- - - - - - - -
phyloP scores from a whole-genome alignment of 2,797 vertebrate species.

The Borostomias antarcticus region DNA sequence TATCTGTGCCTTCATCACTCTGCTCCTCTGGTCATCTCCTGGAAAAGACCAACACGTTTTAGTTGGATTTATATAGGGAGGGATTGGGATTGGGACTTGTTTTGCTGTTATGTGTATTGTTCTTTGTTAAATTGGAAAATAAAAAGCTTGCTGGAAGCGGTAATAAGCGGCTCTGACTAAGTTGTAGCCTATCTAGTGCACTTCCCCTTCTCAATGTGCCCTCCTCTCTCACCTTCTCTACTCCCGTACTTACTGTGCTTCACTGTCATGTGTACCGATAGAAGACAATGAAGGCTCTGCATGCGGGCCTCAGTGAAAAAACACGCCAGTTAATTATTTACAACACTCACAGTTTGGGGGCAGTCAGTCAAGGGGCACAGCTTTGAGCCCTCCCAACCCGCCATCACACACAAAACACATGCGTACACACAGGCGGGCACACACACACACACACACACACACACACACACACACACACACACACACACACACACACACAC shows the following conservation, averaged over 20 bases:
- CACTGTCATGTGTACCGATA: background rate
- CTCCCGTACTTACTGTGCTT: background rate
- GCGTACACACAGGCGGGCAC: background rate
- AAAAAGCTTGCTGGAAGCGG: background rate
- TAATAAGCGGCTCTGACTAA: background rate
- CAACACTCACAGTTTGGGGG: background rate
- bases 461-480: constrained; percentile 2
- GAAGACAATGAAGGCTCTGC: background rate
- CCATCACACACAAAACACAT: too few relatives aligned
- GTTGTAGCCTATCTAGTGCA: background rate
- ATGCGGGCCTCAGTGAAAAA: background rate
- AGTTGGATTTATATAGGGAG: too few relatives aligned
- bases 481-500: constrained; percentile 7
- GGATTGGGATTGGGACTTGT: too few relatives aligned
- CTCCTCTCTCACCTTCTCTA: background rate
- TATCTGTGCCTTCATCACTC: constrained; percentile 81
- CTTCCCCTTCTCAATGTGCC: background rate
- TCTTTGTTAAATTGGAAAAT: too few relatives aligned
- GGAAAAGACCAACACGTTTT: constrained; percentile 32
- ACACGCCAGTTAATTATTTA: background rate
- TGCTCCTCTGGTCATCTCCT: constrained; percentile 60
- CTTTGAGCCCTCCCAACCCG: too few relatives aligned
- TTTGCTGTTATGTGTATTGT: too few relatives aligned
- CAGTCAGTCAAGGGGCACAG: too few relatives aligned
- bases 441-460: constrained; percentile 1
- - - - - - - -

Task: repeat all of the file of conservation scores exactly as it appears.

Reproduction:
phyloP scores from a whole-genome alignment of 2,797 vertebrate species.

The Borostomias antarcticus region DNA sequence TATCTGTGCCTTCATCACTCTGCTCCTCTGGTCATCTCCTGGAAAAGACCAACACGTTTTAGTTGGATTTATATAGGGAGGGATTGGGATTGGGACTTGTTTTGCTGTTATGTGTATTGTTCTTTGTTAAATTGGAAAATAAAAAGCTTGCTGGAAGCGGTAATAAGCGGCTCTGACTAAGTTGTAGCCTATCTAGTGCACTTCCCCTTCTCAATGTGCCCTCCTCTCTCACCTTCTCTACTCCCGTACTTACTGTGCTTCACTGTCATGTGTACCGATAGAAGACAATGAAGGCTCTGCATGCGGGCCTCAGTGAAAAAACACGCCAGTTAATTATTTACAACACTCACAGTTTGGGGGCAGTCAGTCAAGGGGCACAGCTTTGAGCCCTCCCAACCCGCCATCACACACAAAACACATGCGTACACACAGGCGGGCACACACACACACACACACACACACACACACACACACACACACACACACACACACACACACAC shows the following conservation, averaged over 20 bases:
- CACTGTCATGTGTACCGATA: background rate
- CTCCCGTACTTACTGTGCTT: background rate
- GCGTACACACAGGCGGGCAC: background rate
- AAAAAGCTTGCTGGAAGCGG: background rate
- TAATAAGCGGCTCTGACTAA: background rate
- CAACACTCACAGTTTGGGGG: background rate
- bases 461-480: constrained; percentile 2
- GAAGACAATGAAGGCTCTGC: background rate
- CCATCACACACAAAACACAT: too few relatives aligned
- GTTGTAGCCTATCTAGTGCA: background rate
- ATGCGGGCCTCAGTGAAAAA: background rate
- AGTTGGATTTATATAGGGAG: too few relatives aligned
- bases 481-500: constrained; percentile 7
- GGATTGGGATTGGGACTTGT: too few relatives aligned
- CTCCTCTCTCACCTTCTCTA: background rate
- TATCTGTGCCTTCATCACTC: constrained; percentile 81
- CTTCCCCTTCTCAATGTGCC: background rate
- TCTTTGTTAAATTGGAAAAT: too few relatives aligned
- GGAAAAGACCAACACGTTTT: constrained; percentile 32
- ACACGCCAGTTAATTATTTA: background rate
- TGCTCCTCTGGTCATCTCCT: constrained; percentile 60
- CTTTGAGCCCTCCCAACCCG: too few relatives aligned
- TTTGCTGTTATGTGTATTGT: too few relatives aligned
- CAGTCAGTCAAGGGGCACAG: too few relatives aligned
- bases 441-460: constrained; percentile 1